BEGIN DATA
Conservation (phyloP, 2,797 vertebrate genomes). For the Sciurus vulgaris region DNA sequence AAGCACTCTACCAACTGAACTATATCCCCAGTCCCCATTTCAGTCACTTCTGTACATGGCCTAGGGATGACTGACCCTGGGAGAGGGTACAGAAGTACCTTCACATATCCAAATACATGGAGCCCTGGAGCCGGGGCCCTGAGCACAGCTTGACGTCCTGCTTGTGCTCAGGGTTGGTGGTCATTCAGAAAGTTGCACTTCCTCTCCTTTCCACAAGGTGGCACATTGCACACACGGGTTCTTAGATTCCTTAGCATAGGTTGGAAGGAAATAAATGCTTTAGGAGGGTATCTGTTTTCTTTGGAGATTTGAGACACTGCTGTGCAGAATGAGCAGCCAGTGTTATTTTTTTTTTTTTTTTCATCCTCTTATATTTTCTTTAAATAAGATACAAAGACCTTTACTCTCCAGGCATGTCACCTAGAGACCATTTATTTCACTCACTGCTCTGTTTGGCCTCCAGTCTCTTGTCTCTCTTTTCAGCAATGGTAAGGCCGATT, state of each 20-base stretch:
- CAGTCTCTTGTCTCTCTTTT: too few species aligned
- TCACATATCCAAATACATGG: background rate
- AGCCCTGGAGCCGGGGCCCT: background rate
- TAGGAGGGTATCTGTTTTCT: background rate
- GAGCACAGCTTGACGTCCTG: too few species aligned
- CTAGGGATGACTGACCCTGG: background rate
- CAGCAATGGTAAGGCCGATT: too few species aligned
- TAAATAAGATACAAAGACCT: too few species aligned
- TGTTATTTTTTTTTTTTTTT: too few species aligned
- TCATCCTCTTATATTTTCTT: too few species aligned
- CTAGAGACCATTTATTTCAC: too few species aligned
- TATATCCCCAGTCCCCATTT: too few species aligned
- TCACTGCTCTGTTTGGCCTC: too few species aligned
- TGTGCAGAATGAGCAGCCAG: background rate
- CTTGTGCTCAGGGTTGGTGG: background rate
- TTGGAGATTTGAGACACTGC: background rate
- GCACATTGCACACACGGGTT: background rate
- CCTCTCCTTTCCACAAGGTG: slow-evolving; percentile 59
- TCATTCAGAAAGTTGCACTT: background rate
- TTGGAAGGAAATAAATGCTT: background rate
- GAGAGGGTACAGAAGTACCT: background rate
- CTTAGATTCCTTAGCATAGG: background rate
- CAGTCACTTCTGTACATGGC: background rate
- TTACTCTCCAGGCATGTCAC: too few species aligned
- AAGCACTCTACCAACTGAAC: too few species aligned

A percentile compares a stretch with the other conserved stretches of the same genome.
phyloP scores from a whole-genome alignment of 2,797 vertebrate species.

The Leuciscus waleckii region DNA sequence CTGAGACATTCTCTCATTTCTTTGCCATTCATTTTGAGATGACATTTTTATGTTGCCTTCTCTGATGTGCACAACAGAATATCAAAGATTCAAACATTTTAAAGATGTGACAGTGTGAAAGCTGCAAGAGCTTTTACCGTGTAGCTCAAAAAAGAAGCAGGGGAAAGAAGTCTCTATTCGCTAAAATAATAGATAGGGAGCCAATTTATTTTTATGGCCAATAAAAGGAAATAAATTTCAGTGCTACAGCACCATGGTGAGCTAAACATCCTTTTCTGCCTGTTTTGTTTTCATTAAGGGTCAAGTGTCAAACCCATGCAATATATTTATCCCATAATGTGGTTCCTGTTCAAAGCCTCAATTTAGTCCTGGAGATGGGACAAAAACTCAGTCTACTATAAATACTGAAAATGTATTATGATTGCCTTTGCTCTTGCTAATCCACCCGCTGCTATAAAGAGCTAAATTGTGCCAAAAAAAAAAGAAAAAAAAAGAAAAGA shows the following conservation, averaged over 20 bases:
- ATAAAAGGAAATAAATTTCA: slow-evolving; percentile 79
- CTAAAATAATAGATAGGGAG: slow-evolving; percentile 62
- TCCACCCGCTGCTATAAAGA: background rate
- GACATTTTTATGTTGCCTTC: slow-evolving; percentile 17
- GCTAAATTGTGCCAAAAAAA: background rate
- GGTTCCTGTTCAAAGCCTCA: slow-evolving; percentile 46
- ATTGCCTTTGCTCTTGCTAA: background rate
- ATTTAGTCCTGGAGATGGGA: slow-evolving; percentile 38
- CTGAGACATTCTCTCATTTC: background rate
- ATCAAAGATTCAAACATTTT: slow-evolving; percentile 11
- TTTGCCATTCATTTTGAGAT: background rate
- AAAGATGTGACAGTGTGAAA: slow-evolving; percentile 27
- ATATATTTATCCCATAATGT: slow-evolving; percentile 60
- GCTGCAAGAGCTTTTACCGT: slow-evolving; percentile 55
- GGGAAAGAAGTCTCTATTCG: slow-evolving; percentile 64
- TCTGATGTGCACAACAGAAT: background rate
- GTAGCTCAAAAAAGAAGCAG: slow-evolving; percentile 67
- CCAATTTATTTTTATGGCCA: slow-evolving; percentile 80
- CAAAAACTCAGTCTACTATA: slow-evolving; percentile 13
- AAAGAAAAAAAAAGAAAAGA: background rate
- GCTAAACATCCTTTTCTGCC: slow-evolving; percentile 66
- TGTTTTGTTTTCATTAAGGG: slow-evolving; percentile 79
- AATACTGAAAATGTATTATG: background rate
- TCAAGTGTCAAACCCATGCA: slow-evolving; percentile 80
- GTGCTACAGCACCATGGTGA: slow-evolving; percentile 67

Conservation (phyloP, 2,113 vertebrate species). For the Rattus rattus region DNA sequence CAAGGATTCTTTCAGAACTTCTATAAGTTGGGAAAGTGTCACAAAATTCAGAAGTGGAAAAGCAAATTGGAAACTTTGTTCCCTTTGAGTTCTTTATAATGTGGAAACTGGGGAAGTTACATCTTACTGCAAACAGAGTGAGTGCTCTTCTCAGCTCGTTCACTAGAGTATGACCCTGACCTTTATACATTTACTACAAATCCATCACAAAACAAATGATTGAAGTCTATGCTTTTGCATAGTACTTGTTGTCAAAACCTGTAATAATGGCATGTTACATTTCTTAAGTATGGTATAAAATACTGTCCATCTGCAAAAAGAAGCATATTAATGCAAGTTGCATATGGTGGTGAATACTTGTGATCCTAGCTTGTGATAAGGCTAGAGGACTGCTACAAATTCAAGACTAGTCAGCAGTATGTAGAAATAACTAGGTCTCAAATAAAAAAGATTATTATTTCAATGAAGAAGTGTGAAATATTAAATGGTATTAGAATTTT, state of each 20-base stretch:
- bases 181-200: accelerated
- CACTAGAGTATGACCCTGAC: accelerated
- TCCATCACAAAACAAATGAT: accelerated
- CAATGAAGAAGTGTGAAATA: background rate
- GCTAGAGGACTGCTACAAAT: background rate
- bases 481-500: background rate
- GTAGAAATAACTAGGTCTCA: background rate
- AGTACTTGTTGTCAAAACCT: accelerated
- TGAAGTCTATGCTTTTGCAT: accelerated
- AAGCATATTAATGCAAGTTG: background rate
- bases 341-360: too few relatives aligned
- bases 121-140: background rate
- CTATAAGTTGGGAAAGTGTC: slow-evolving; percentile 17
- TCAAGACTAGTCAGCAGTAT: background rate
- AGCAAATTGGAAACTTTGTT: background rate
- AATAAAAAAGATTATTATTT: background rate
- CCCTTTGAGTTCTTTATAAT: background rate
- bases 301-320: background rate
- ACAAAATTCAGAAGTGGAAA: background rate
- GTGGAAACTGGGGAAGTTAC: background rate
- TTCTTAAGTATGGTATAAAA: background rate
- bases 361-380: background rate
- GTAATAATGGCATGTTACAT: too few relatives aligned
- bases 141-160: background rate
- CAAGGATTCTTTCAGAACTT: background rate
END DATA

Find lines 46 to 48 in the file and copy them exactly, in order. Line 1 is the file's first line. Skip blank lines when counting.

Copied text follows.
- GTAGCTCAAAAAAGAAGCAG: slow-evolving; percentile 67
- CCAATTTATTTTTATGGCCA: slow-evolving; percentile 80
- CAAAAACTCAGTCTACTATA: slow-evolving; percentile 13